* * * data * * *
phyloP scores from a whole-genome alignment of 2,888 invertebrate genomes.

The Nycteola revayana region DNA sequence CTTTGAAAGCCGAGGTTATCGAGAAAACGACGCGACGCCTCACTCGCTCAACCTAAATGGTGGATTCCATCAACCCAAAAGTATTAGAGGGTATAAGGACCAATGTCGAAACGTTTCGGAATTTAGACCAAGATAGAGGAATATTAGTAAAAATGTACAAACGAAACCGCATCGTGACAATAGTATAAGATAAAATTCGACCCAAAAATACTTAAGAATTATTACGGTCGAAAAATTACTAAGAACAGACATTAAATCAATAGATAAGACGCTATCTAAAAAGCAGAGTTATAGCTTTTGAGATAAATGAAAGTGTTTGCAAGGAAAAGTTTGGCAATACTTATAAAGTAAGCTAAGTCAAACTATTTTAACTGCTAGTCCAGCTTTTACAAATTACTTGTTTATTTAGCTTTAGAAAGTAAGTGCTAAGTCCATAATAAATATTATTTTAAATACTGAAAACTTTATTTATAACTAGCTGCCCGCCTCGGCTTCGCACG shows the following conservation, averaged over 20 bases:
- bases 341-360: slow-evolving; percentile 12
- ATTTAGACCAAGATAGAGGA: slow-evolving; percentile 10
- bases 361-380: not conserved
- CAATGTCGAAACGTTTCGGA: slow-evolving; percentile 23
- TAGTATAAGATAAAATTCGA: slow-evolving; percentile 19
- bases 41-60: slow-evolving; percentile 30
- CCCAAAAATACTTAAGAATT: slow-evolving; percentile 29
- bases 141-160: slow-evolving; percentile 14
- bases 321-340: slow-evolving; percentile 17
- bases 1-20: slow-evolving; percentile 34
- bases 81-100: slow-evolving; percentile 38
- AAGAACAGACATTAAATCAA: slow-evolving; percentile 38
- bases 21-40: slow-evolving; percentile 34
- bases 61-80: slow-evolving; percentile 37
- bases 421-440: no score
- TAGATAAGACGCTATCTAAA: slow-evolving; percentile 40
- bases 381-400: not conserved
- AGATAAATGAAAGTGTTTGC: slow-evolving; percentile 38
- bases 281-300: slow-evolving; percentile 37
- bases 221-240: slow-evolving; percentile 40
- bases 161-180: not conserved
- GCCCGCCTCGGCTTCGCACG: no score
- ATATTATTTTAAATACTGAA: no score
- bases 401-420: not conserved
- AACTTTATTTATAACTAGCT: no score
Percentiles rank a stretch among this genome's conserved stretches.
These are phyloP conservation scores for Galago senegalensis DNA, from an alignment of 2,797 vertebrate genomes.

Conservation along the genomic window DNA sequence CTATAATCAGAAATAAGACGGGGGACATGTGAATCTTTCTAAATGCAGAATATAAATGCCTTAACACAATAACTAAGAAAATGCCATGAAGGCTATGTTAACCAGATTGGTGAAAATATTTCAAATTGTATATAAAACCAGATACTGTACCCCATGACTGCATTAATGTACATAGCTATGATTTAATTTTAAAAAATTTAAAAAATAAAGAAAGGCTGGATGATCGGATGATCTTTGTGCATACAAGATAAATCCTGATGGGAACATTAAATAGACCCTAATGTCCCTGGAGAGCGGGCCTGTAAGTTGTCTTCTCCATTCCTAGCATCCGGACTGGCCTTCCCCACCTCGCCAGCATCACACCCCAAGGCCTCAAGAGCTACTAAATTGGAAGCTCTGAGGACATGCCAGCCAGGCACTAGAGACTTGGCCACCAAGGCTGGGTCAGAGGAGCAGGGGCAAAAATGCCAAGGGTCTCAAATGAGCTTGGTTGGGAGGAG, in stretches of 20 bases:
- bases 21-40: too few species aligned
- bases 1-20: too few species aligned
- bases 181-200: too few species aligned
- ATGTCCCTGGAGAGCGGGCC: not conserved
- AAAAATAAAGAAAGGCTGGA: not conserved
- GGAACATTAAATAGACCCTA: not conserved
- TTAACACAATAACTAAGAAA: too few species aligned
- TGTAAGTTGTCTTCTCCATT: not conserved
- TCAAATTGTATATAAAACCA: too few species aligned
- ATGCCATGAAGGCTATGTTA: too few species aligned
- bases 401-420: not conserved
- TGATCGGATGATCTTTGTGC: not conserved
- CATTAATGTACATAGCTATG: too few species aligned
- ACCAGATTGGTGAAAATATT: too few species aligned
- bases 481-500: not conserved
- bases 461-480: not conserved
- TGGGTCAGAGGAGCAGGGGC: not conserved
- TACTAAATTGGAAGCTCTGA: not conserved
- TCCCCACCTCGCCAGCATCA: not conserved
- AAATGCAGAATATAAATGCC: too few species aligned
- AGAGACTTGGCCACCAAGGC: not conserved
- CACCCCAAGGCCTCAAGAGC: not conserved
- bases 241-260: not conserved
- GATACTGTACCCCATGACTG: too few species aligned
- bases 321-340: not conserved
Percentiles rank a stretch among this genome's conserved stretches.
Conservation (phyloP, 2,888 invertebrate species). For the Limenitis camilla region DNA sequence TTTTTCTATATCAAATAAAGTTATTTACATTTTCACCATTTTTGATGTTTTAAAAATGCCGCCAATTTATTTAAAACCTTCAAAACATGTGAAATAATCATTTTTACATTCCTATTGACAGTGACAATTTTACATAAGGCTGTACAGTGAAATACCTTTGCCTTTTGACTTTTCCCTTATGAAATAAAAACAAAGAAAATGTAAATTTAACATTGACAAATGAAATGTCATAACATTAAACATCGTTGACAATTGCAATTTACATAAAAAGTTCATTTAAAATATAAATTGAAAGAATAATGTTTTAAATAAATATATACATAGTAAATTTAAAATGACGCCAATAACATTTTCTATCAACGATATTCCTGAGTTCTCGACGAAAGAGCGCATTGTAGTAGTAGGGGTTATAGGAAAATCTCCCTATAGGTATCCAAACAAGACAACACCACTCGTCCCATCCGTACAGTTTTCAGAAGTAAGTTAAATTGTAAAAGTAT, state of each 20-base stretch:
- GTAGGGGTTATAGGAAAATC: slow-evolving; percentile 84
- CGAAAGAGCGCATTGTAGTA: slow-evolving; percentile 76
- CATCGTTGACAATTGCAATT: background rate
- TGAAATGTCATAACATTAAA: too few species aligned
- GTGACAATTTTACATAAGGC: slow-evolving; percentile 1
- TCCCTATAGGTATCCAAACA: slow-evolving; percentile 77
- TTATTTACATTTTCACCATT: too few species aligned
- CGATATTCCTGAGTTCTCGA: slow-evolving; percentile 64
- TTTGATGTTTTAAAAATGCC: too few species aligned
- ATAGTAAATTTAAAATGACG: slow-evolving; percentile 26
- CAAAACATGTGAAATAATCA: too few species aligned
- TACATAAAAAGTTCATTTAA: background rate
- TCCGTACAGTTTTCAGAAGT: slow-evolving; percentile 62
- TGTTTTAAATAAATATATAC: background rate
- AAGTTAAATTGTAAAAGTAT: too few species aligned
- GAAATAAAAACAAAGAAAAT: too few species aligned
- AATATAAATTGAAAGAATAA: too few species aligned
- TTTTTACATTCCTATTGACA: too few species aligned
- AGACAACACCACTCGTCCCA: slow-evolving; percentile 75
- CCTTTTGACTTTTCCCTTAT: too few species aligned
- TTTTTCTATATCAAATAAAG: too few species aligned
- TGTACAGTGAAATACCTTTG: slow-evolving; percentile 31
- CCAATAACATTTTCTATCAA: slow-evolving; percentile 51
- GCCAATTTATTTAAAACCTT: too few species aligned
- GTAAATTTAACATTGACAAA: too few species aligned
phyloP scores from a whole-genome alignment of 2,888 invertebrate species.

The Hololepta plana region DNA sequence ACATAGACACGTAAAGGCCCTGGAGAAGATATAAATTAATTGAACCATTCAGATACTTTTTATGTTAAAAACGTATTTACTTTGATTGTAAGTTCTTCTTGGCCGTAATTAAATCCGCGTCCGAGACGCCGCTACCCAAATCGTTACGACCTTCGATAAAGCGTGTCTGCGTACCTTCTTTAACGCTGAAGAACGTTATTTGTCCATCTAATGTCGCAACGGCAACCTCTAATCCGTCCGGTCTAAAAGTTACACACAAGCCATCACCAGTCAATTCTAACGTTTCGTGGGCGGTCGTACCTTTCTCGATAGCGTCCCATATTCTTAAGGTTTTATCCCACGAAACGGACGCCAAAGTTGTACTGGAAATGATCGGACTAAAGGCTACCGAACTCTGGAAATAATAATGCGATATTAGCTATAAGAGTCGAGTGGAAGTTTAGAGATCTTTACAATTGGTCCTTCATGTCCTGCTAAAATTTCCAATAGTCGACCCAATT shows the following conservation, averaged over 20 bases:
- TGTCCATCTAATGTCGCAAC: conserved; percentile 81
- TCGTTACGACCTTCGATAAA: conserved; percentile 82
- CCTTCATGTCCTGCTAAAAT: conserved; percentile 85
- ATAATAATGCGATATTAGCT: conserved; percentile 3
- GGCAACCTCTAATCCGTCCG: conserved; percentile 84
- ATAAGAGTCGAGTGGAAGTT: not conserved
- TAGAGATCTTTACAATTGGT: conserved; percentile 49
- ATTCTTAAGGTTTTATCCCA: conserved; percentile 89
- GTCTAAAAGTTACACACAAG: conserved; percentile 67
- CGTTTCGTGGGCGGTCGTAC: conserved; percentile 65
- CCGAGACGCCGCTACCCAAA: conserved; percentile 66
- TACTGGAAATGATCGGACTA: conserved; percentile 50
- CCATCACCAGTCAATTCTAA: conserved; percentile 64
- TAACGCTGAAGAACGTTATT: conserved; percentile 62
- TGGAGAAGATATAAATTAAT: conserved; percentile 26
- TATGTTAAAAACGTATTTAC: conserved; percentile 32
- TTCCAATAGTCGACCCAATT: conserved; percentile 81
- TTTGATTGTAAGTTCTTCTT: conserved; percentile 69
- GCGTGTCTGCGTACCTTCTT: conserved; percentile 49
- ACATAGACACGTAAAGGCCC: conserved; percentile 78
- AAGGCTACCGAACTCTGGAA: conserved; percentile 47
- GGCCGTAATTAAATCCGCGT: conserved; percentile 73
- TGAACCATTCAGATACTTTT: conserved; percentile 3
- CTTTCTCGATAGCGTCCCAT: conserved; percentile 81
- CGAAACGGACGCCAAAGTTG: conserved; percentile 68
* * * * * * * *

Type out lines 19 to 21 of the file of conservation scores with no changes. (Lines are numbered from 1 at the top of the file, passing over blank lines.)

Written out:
- bases 381-400: not conserved
- AGATAAATGAAAGTGTTTGC: slow-evolving; percentile 38
- bases 281-300: slow-evolving; percentile 37